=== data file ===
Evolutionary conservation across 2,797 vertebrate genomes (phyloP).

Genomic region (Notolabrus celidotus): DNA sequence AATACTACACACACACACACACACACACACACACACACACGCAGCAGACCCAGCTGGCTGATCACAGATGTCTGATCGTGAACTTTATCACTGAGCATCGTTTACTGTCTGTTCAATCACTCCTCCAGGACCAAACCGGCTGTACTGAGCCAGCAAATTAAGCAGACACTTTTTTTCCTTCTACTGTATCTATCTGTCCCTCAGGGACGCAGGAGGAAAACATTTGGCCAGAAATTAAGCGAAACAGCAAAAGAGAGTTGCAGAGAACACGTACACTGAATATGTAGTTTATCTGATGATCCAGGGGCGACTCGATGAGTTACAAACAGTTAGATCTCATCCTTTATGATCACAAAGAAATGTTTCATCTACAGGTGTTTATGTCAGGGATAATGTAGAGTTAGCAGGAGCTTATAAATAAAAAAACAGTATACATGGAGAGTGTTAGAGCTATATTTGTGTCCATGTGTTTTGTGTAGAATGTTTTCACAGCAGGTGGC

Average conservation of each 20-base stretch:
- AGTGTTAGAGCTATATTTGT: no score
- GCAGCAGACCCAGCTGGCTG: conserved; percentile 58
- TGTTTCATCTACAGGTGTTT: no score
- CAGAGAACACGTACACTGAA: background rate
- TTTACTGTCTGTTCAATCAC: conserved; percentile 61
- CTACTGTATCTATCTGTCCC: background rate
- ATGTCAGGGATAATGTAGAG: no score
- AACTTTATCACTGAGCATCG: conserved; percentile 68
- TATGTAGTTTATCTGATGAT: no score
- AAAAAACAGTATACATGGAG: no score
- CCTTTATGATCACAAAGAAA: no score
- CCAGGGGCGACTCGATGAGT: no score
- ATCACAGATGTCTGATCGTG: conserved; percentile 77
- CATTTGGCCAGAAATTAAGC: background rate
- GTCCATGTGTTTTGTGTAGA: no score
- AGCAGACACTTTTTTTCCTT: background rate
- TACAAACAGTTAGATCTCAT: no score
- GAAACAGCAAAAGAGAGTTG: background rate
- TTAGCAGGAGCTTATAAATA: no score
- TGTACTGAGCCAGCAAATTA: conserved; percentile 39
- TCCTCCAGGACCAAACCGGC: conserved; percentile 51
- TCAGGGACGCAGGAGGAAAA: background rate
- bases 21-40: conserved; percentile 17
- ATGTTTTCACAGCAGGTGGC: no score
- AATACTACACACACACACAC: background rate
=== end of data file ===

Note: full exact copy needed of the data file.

Evolutionary conservation across 2,797 vertebrate genomes (phyloP).

Genomic region (Notolabrus celidotus): DNA sequence AATACTACACACACACACACACACACACACACACACACACGCAGCAGACCCAGCTGGCTGATCACAGATGTCTGATCGTGAACTTTATCACTGAGCATCGTTTACTGTCTGTTCAATCACTCCTCCAGGACCAAACCGGCTGTACTGAGCCAGCAAATTAAGCAGACACTTTTTTTCCTTCTACTGTATCTATCTGTCCCTCAGGGACGCAGGAGGAAAACATTTGGCCAGAAATTAAGCGAAACAGCAAAAGAGAGTTGCAGAGAACACGTACACTGAATATGTAGTTTATCTGATGATCCAGGGGCGACTCGATGAGTTACAAACAGTTAGATCTCATCCTTTATGATCACAAAGAAATGTTTCATCTACAGGTGTTTATGTCAGGGATAATGTAGAGTTAGCAGGAGCTTATAAATAAAAAAACAGTATACATGGAGAGTGTTAGAGCTATATTTGTGTCCATGTGTTTTGTGTAGAATGTTTTCACAGCAGGTGGC

Average conservation of each 20-base stretch:
- AGTGTTAGAGCTATATTTGT: no score
- GCAGCAGACCCAGCTGGCTG: conserved; percentile 58
- TGTTTCATCTACAGGTGTTT: no score
- CAGAGAACACGTACACTGAA: background rate
- TTTACTGTCTGTTCAATCAC: conserved; percentile 61
- CTACTGTATCTATCTGTCCC: background rate
- ATGTCAGGGATAATGTAGAG: no score
- AACTTTATCACTGAGCATCG: conserved; percentile 68
- TATGTAGTTTATCTGATGAT: no score
- AAAAAACAGTATACATGGAG: no score
- CCTTTATGATCACAAAGAAA: no score
- CCAGGGGCGACTCGATGAGT: no score
- ATCACAGATGTCTGATCGTG: conserved; percentile 77
- CATTTGGCCAGAAATTAAGC: background rate
- GTCCATGTGTTTTGTGTAGA: no score
- AGCAGACACTTTTTTTCCTT: background rate
- TACAAACAGTTAGATCTCAT: no score
- GAAACAGCAAAAGAGAGTTG: background rate
- TTAGCAGGAGCTTATAAATA: no score
- TGTACTGAGCCAGCAAATTA: conserved; percentile 39
- TCCTCCAGGACCAAACCGGC: conserved; percentile 51
- TCAGGGACGCAGGAGGAAAA: background rate
- bases 21-40: conserved; percentile 17
- ATGTTTTCACAGCAGGTGGC: no score
- AATACTACACACACACACAC: background rate